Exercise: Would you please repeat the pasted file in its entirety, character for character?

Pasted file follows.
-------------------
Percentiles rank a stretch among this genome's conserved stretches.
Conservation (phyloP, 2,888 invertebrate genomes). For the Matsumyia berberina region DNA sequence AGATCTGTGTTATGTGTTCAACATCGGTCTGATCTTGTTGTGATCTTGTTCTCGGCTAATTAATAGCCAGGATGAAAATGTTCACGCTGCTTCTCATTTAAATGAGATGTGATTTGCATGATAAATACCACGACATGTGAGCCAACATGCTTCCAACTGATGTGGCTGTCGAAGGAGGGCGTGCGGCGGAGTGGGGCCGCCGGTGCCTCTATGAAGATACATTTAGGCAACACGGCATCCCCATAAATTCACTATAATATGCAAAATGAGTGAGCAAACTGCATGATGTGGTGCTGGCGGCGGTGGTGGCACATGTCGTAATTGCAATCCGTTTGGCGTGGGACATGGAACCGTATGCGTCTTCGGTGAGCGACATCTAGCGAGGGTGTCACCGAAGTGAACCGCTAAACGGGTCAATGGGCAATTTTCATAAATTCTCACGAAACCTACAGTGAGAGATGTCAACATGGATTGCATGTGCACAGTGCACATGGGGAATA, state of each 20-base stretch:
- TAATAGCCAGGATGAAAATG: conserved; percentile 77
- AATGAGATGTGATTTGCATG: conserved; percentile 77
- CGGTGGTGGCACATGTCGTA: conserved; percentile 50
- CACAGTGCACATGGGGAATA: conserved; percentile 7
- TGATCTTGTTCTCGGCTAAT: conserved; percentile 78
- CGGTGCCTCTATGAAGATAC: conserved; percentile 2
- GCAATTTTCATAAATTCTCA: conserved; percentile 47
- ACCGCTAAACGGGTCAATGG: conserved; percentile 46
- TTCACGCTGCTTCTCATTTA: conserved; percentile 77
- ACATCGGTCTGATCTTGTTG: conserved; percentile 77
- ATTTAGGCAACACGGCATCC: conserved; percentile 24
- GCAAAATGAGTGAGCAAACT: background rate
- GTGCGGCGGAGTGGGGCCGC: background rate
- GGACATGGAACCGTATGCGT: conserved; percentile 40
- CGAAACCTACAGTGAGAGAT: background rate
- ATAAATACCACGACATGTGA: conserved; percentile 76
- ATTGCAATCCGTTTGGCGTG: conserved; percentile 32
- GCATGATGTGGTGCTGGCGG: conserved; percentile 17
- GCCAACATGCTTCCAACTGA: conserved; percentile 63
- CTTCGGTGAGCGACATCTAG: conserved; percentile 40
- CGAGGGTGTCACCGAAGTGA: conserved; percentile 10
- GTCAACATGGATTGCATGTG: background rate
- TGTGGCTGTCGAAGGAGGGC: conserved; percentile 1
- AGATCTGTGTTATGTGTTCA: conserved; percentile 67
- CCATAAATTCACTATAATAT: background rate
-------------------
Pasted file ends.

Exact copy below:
Percentiles rank a stretch among this genome's conserved stretches.
Conservation (phyloP, 2,888 invertebrate genomes). For the Matsumyia berberina region DNA sequence AGATCTGTGTTATGTGTTCAACATCGGTCTGATCTTGTTGTGATCTTGTTCTCGGCTAATTAATAGCCAGGATGAAAATGTTCACGCTGCTTCTCATTTAAATGAGATGTGATTTGCATGATAAATACCACGACATGTGAGCCAACATGCTTCCAACTGATGTGGCTGTCGAAGGAGGGCGTGCGGCGGAGTGGGGCCGCCGGTGCCTCTATGAAGATACATTTAGGCAACACGGCATCCCCATAAATTCACTATAATATGCAAAATGAGTGAGCAAACTGCATGATGTGGTGCTGGCGGCGGTGGTGGCACATGTCGTAATTGCAATCCGTTTGGCGTGGGACATGGAACCGTATGCGTCTTCGGTGAGCGACATCTAGCGAGGGTGTCACCGAAGTGAACCGCTAAACGGGTCAATGGGCAATTTTCATAAATTCTCACGAAACCTACAGTGAGAGATGTCAACATGGATTGCATGTGCACAGTGCACATGGGGAATA, state of each 20-base stretch:
- TAATAGCCAGGATGAAAATG: conserved; percentile 77
- AATGAGATGTGATTTGCATG: conserved; percentile 77
- CGGTGGTGGCACATGTCGTA: conserved; percentile 50
- CACAGTGCACATGGGGAATA: conserved; percentile 7
- TGATCTTGTTCTCGGCTAAT: conserved; percentile 78
- CGGTGCCTCTATGAAGATAC: conserved; percentile 2
- GCAATTTTCATAAATTCTCA: conserved; percentile 47
- ACCGCTAAACGGGTCAATGG: conserved; percentile 46
- TTCACGCTGCTTCTCATTTA: conserved; percentile 77
- ACATCGGTCTGATCTTGTTG: conserved; percentile 77
- ATTTAGGCAACACGGCATCC: conserved; percentile 24
- GCAAAATGAGTGAGCAAACT: background rate
- GTGCGGCGGAGTGGGGCCGC: background rate
- GGACATGGAACCGTATGCGT: conserved; percentile 40
- CGAAACCTACAGTGAGAGAT: background rate
- ATAAATACCACGACATGTGA: conserved; percentile 76
- ATTGCAATCCGTTTGGCGTG: conserved; percentile 32
- GCATGATGTGGTGCTGGCGG: conserved; percentile 17
- GCCAACATGCTTCCAACTGA: conserved; percentile 63
- CTTCGGTGAGCGACATCTAG: conserved; percentile 40
- CGAGGGTGTCACCGAAGTGA: conserved; percentile 10
- GTCAACATGGATTGCATGTG: background rate
- TGTGGCTGTCGAAGGAGGGC: conserved; percentile 1
- AGATCTGTGTTATGTGTTCA: conserved; percentile 67
- CCATAAATTCACTATAATAT: background rate